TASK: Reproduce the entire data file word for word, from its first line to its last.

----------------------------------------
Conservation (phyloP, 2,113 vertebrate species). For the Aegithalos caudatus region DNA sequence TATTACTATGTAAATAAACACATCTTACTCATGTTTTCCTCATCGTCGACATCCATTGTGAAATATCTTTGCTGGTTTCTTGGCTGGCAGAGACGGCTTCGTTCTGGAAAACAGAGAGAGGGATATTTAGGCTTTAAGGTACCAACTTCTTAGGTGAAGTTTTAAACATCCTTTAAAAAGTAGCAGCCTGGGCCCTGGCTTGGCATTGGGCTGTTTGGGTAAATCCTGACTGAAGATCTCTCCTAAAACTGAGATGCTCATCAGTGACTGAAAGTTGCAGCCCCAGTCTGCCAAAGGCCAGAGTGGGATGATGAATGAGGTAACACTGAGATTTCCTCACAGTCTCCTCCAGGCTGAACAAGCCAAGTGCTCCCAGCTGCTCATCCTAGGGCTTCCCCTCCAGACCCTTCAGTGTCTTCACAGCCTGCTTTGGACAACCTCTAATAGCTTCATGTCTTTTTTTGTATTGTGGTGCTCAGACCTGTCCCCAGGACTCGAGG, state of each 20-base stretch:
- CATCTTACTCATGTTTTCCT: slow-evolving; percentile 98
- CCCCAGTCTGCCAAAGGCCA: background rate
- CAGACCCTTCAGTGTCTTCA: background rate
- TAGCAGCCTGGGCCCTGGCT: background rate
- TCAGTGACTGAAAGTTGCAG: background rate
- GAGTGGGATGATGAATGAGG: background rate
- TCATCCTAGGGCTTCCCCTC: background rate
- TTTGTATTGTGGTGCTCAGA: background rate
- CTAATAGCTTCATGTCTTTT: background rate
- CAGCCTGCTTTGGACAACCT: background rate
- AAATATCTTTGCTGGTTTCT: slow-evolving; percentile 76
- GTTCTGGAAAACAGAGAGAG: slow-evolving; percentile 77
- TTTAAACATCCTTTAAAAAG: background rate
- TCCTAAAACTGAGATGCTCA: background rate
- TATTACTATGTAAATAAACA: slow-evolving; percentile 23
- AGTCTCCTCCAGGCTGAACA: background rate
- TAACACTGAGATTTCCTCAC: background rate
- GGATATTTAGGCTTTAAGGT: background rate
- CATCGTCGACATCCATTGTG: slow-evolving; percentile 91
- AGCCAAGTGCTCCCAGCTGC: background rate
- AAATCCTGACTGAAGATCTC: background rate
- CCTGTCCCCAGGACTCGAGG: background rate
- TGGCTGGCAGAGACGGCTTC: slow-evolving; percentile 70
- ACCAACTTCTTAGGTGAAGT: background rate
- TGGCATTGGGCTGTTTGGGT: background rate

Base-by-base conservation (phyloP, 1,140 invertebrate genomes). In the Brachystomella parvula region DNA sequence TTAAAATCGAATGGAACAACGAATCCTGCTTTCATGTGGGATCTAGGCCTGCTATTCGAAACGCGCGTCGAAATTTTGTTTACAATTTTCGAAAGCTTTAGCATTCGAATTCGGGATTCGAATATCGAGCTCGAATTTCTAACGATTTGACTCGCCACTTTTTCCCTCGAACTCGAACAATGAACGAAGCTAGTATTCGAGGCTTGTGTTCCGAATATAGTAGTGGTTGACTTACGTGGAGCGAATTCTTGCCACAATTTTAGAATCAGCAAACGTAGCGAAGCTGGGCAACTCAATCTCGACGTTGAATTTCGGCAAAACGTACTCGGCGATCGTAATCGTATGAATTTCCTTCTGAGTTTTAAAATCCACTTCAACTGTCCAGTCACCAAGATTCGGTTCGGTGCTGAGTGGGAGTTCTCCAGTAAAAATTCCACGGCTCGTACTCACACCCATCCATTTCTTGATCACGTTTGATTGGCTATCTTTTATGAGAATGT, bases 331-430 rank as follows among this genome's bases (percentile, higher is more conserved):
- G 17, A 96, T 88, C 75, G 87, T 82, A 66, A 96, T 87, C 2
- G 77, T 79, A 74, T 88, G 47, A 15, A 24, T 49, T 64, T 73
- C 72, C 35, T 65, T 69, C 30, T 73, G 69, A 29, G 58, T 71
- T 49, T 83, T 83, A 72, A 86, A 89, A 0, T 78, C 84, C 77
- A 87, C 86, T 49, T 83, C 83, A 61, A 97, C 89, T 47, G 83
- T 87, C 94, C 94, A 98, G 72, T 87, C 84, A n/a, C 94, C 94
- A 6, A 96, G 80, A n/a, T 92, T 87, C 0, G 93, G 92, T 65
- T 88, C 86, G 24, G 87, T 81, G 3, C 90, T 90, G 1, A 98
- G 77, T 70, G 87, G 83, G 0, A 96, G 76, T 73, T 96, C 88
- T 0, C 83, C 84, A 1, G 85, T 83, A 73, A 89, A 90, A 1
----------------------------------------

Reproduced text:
Conservation (phyloP, 2,113 vertebrate species). For the Aegithalos caudatus region DNA sequence TATTACTATGTAAATAAACACATCTTACTCATGTTTTCCTCATCGTCGACATCCATTGTGAAATATCTTTGCTGGTTTCTTGGCTGGCAGAGACGGCTTCGTTCTGGAAAACAGAGAGAGGGATATTTAGGCTTTAAGGTACCAACTTCTTAGGTGAAGTTTTAAACATCCTTTAAAAAGTAGCAGCCTGGGCCCTGGCTTGGCATTGGGCTGTTTGGGTAAATCCTGACTGAAGATCTCTCCTAAAACTGAGATGCTCATCAGTGACTGAAAGTTGCAGCCCCAGTCTGCCAAAGGCCAGAGTGGGATGATGAATGAGGTAACACTGAGATTTCCTCACAGTCTCCTCCAGGCTGAACAAGCCAAGTGCTCCCAGCTGCTCATCCTAGGGCTTCCCCTCCAGACCCTTCAGTGTCTTCACAGCCTGCTTTGGACAACCTCTAATAGCTTCATGTCTTTTTTTGTATTGTGGTGCTCAGACCTGTCCCCAGGACTCGAGG, state of each 20-base stretch:
- CATCTTACTCATGTTTTCCT: slow-evolving; percentile 98
- CCCCAGTCTGCCAAAGGCCA: background rate
- CAGACCCTTCAGTGTCTTCA: background rate
- TAGCAGCCTGGGCCCTGGCT: background rate
- TCAGTGACTGAAAGTTGCAG: background rate
- GAGTGGGATGATGAATGAGG: background rate
- TCATCCTAGGGCTTCCCCTC: background rate
- TTTGTATTGTGGTGCTCAGA: background rate
- CTAATAGCTTCATGTCTTTT: background rate
- CAGCCTGCTTTGGACAACCT: background rate
- AAATATCTTTGCTGGTTTCT: slow-evolving; percentile 76
- GTTCTGGAAAACAGAGAGAG: slow-evolving; percentile 77
- TTTAAACATCCTTTAAAAAG: background rate
- TCCTAAAACTGAGATGCTCA: background rate
- TATTACTATGTAAATAAACA: slow-evolving; percentile 23
- AGTCTCCTCCAGGCTGAACA: background rate
- TAACACTGAGATTTCCTCAC: background rate
- GGATATTTAGGCTTTAAGGT: background rate
- CATCGTCGACATCCATTGTG: slow-evolving; percentile 91
- AGCCAAGTGCTCCCAGCTGC: background rate
- AAATCCTGACTGAAGATCTC: background rate
- CCTGTCCCCAGGACTCGAGG: background rate
- TGGCTGGCAGAGACGGCTTC: slow-evolving; percentile 70
- ACCAACTTCTTAGGTGAAGT: background rate
- TGGCATTGGGCTGTTTGGGT: background rate

Base-by-base conservation (phyloP, 1,140 invertebrate genomes). In the Brachystomella parvula region DNA sequence TTAAAATCGAATGGAACAACGAATCCTGCTTTCATGTGGGATCTAGGCCTGCTATTCGAAACGCGCGTCGAAATTTTGTTTACAATTTTCGAAAGCTTTAGCATTCGAATTCGGGATTCGAATATCGAGCTCGAATTTCTAACGATTTGACTCGCCACTTTTTCCCTCGAACTCGAACAATGAACGAAGCTAGTATTCGAGGCTTGTGTTCCGAATATAGTAGTGGTTGACTTACGTGGAGCGAATTCTTGCCACAATTTTAGAATCAGCAAACGTAGCGAAGCTGGGCAACTCAATCTCGACGTTGAATTTCGGCAAAACGTACTCGGCGATCGTAATCGTATGAATTTCCTTCTGAGTTTTAAAATCCACTTCAACTGTCCAGTCACCAAGATTCGGTTCGGTGCTGAGTGGGAGTTCTCCAGTAAAAATTCCACGGCTCGTACTCACACCCATCCATTTCTTGATCACGTTTGATTGGCTATCTTTTATGAGAATGT, bases 331-430 rank as follows among this genome's bases (percentile, higher is more conserved):
- G 17, A 96, T 88, C 75, G 87, T 82, A 66, A 96, T 87, C 2
- G 77, T 79, A 74, T 88, G 47, A 15, A 24, T 49, T 64, T 73
- C 72, C 35, T 65, T 69, C 30, T 73, G 69, A 29, G 58, T 71
- T 49, T 83, T 83, A 72, A 86, A 89, A 0, T 78, C 84, C 77
- A 87, C 86, T 49, T 83, C 83, A 61, A 97, C 89, T 47, G 83
- T 87, C 94, C 94, A 98, G 72, T 87, C 84, A n/a, C 94, C 94
- A 6, A 96, G 80, A n/a, T 92, T 87, C 0, G 93, G 92, T 65
- T 88, C 86, G 24, G 87, T 81, G 3, C 90, T 90, G 1, A 98
- G 77, T 70, G 87, G 83, G 0, A 96, G 76, T 73, T 96, C 88
- T 0, C 83, C 84, A 1, G 85, T 83, A 73, A 89, A 90, A 1